Microsoft really screwed the pooch when they decided to exclusively partner with Qualcomm for WoA. There was no reason to do so, since Qualcomm basically brings nothing to the table but cellular integration that virtually nobody needs in a laptop, and the Qualcomm "monopoly" tax meant that WoA devices would be priced like high-end devices, creating the perception that WoA is bad. It's not. It works great, compared to the average $200-300 laptop, where everything either has an slower Apollo Lake chip and 6-8 hours of battery life, or a pretty speedy i3 with 3-4 hours of battery life. If Microsoft had done what Google did and worked with Mediatek or Rockchip on some $400 laptops, they could have delivered performance that's a bit better than Apollo Lake and Pentium Gold and north of 10 hours of battery life. There would literally be nothing to complain about, and a lot of people would be happily using WoA devices as we speak.

    • brandonmills

      In reply to MikeCerm:

      I always thought Nvidia Tegra would have been the perfect partner. Move to ARM and retain a graphical advantage.

      • SWCetacean

        In reply to BrandonMills:

        Nvidia mostly stopped developing Tegra for PC/tablet-class devices though. Other than the Nintendo Switch and some TV boxes, Tegra looks to be mainly targeted at automotive applications. And the Tegra used for the Switch is several years old.

        Some of the old Windows RT tablets did use Tegra chipsets. I think the Surface RT 2 used Tegra 4. However, I think that by the time Microsoft was developing Windows 10 on Arm, Nvidia had already exited the tablet/consumer market for Tegra.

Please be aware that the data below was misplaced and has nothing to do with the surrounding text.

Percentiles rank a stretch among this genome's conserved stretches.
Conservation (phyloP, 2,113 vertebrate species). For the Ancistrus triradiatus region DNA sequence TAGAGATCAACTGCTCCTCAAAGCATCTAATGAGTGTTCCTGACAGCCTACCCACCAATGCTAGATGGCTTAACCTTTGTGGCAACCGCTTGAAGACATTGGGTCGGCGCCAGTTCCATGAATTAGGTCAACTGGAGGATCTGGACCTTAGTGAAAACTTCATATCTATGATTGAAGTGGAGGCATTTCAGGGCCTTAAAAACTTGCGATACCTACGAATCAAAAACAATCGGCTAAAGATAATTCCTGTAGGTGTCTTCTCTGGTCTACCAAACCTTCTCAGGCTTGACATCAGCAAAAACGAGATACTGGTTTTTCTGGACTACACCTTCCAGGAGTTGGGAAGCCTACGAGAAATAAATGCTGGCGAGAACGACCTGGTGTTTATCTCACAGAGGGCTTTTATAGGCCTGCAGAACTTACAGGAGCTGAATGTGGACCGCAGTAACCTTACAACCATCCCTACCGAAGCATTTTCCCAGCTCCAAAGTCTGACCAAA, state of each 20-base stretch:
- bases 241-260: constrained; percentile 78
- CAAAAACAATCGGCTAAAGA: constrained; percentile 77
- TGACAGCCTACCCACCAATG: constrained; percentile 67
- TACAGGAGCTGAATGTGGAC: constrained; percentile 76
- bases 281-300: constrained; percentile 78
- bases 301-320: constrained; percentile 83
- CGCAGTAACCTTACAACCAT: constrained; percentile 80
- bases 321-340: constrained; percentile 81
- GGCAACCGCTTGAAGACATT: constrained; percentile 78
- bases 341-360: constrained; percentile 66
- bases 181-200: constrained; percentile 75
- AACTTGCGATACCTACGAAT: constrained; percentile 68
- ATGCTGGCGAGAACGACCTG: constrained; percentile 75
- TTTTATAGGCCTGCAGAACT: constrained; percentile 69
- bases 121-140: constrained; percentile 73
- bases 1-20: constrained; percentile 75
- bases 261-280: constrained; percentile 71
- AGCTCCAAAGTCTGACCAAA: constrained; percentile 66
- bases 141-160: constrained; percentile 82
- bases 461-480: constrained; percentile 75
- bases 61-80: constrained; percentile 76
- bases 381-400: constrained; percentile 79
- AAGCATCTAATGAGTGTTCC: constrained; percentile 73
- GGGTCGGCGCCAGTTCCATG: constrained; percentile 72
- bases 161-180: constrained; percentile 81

• Jorge Garcia

      In reply to MikeCerm:

      I feel that A LOT of people want and/or need cellular support in their laptops. Tethering is an extra, annoying step, and it's not always easy to find a wifi hotspot you can readily use. If were a road warrior I would most certainly want to have LTE support built in to my laptop.

      • MikeCerm

        In reply to JG1170:

        You're wrong. I am a "road warrior" and there's almost nothing I can't do on my phone. If I need a PC, I remote desktop into one from my phone. The vast majority of people don't need built-in 4G because they only use laptops at home/school/work, places with Wi-Fi. They would take it if it were free, sure. But when you tell them it adds $100 to the cost of the laptop and then it's an extra $20/ or $50/ or $100/month (depending on carrier and usage) they're like, "nope, I'll just use Wi-Fi." I'm not saying that nobody needs it, just that it's something that 99% of people are not willing to pay for.

      • Paul Thurrott

        Honestly, I'm surprised it's not more common by now.
    • Paul Thurrott

      Actually, Microsoft chose Qualcomm because it is/was the biggest maker of CPUs on earth and it needed a company that could compete at scale with Intel. It was the obvious choice.
      • MikeCerm

        In reply to paul-thurrott: